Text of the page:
The boy who knew too much: a child prodigy

This is the true story of scientific child prodigy, and former baby genius, Ainan Celeste Cawley, written by his father. It is the true story, too, of his gifted brothers and of all the Cawley family. I write also of child prodigy and genius in general: what it is, and how it is so often neglected in the modern world. As a society, we so often fail those we should most hope to see succeed: our gifted children and the gifted adults they become. Site Copyright: Valentine Cawley, 2006 +

Thursday, March 22, 2007

Child prodigies and the media

Interviews with the press can be difficult at any age, but how much more difficult is it when the interviewee is a child of seven?

Yesterday, I had a chance to find out. A couple of journalists came to see Ainan, to have a word with him and get a story out of him. Ainan received the first one with a quiet welcome and went along with his requests for photographs. He posed as required and was quite co-operative. All went well with that one. It is the second, however, that showed how careful one must be to approach a child prodigy in the right way.

I was asked to speak on tape, for a radio broadcast, about Ainan. I did so. The reporter was a general reporter, rather than a science reporter and so matters were kept non-technical. This was fine for me...but for Ainan it wasn't the best approach. When asked general questions, he wouldn't answer. In this I see a lot of shyness, at work. He didn't have to speak to the other journalist, for that one only wanted photographs. This one wanted speech.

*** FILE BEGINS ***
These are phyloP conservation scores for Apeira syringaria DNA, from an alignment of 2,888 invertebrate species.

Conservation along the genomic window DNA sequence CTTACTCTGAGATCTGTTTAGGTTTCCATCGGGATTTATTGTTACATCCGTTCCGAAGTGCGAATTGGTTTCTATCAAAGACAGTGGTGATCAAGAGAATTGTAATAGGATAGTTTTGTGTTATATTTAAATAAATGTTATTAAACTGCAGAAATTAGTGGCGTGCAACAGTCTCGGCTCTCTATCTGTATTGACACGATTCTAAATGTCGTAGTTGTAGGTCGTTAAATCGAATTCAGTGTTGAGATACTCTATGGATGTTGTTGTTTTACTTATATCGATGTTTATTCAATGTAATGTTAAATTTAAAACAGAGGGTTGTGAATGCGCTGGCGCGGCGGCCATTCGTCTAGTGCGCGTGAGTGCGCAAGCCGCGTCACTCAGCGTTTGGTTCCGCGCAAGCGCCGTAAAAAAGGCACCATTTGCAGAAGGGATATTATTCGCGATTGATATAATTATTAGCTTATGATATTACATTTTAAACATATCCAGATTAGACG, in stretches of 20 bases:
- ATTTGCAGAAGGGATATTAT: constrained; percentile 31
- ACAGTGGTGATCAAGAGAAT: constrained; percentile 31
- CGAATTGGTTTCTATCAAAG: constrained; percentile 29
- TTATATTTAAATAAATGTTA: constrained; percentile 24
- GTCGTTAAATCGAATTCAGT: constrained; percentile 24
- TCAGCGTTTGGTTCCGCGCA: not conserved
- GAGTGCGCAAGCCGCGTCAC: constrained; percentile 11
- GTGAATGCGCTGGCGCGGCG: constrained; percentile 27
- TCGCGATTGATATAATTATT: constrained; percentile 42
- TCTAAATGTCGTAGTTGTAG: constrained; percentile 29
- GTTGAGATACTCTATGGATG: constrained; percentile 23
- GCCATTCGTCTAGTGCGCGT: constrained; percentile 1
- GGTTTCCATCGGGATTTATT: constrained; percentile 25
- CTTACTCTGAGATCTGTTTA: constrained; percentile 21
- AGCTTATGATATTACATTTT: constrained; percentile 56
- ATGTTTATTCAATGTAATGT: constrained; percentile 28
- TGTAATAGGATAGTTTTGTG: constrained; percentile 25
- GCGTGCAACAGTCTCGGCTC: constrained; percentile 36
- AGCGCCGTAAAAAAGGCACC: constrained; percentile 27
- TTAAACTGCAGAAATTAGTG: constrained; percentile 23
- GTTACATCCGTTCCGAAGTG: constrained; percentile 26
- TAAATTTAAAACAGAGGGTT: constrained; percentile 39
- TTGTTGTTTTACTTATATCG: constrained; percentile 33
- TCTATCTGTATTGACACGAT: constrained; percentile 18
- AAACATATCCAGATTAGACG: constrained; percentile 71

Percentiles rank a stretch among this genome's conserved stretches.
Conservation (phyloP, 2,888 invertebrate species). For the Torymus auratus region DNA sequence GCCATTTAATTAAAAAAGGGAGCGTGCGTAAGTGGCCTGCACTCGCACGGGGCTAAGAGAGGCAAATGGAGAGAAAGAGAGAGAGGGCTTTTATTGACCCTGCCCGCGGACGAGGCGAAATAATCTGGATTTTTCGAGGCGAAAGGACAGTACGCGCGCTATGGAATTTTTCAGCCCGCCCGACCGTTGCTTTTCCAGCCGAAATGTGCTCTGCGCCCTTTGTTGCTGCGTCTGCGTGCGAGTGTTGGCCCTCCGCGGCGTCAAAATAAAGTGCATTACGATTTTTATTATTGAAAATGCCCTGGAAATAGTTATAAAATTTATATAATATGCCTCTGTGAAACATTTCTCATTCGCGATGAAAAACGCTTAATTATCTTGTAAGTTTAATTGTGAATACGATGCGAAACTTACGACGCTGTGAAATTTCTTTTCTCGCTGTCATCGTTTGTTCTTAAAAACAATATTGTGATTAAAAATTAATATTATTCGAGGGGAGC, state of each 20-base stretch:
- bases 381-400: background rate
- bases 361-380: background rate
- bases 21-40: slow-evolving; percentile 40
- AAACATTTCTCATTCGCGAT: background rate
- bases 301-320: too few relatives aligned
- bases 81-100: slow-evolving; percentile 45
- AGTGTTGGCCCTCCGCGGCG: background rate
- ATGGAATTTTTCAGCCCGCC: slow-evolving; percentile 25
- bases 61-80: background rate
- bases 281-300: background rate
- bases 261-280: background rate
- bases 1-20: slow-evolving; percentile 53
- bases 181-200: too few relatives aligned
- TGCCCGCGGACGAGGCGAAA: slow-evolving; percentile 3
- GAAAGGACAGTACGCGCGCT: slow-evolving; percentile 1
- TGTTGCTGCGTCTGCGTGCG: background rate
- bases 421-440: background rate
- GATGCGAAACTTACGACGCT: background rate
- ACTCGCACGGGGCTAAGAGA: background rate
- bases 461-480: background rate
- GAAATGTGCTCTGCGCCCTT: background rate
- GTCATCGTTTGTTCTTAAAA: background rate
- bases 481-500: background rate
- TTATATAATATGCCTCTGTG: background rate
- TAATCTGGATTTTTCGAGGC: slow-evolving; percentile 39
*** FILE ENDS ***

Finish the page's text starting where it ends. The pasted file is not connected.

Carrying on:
"So, Ainan what do you find interesting about Science and Chemistry?"

A long silence as the tape listened to nothing.

I knew what to do:

"So, Ainan what is special about fullerenes?"

"They have a lot of delocalized electrons..."

"And what does this do?"

"They hold it together..."

Only on science itself, would he speak.

He busied himself with bashing the hell out of something in a metal box. From my perspective I could see that he appeared to be pulverizing something. I am not sure she could see that.

She tried to engage him:

"So what are you doing there?"

Another long silence.

"OK...don't force him." The journalist said - and left the matter alone.

I pointed to my son, Ainan, as he bashed away, ignoring her and said: "He is always experimenting with things."

I don't know whether she really understood that he was engaged in some kind of experiment. He always is. I know him well and even if I don't understand why he is doing something, I know enough to know that it is ALWAYS going to be part of an experiment he has in mind.

She left, shortly, without the quotes she needed for a full interview with Ainan.

After she had gone, I asked Ainan about his bashing:

"So what are you doing?"

He looked up, then, as if suddenly freed of a burden and able to speak once more and informed me, quietly: "I am making a non-Newtonian fluid."

That quietened me. Why didn't he say that to her?

Ainan is concealed from the gaze of strangers. In their presence he will not "perform". It is only when they are gone that he relaxes and becomes himself. In this way, he may prove difficult to pin-down, to observe, or capture. It is my duty therefore, to paint a portrait of him - for others may find him less accessible.

It was funny in a way. She probably thought he was being childish, bashing away at a box, for reasons that seemed utterly trivial - but what was he engaged in: a synthetic experiment, to make a material with a particular property.

Later on, he showed me the material. He had indeed made a "non-Newtonian fluid".

Well done, my elusive boy.

(If you would like to read more of Ainan Celeste Cawley, a scientific child prodigy, aged seven years and three months, or his gifted brothers, please go to: I also write of gifted education, IQ, intelligence, child prodigy, child genius, baby genius, adult genius, savant, the creatively gifted, gifted adults and gifted children in general. Thanks.)

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posted by Valentine Cawley @ 5:45 AM 


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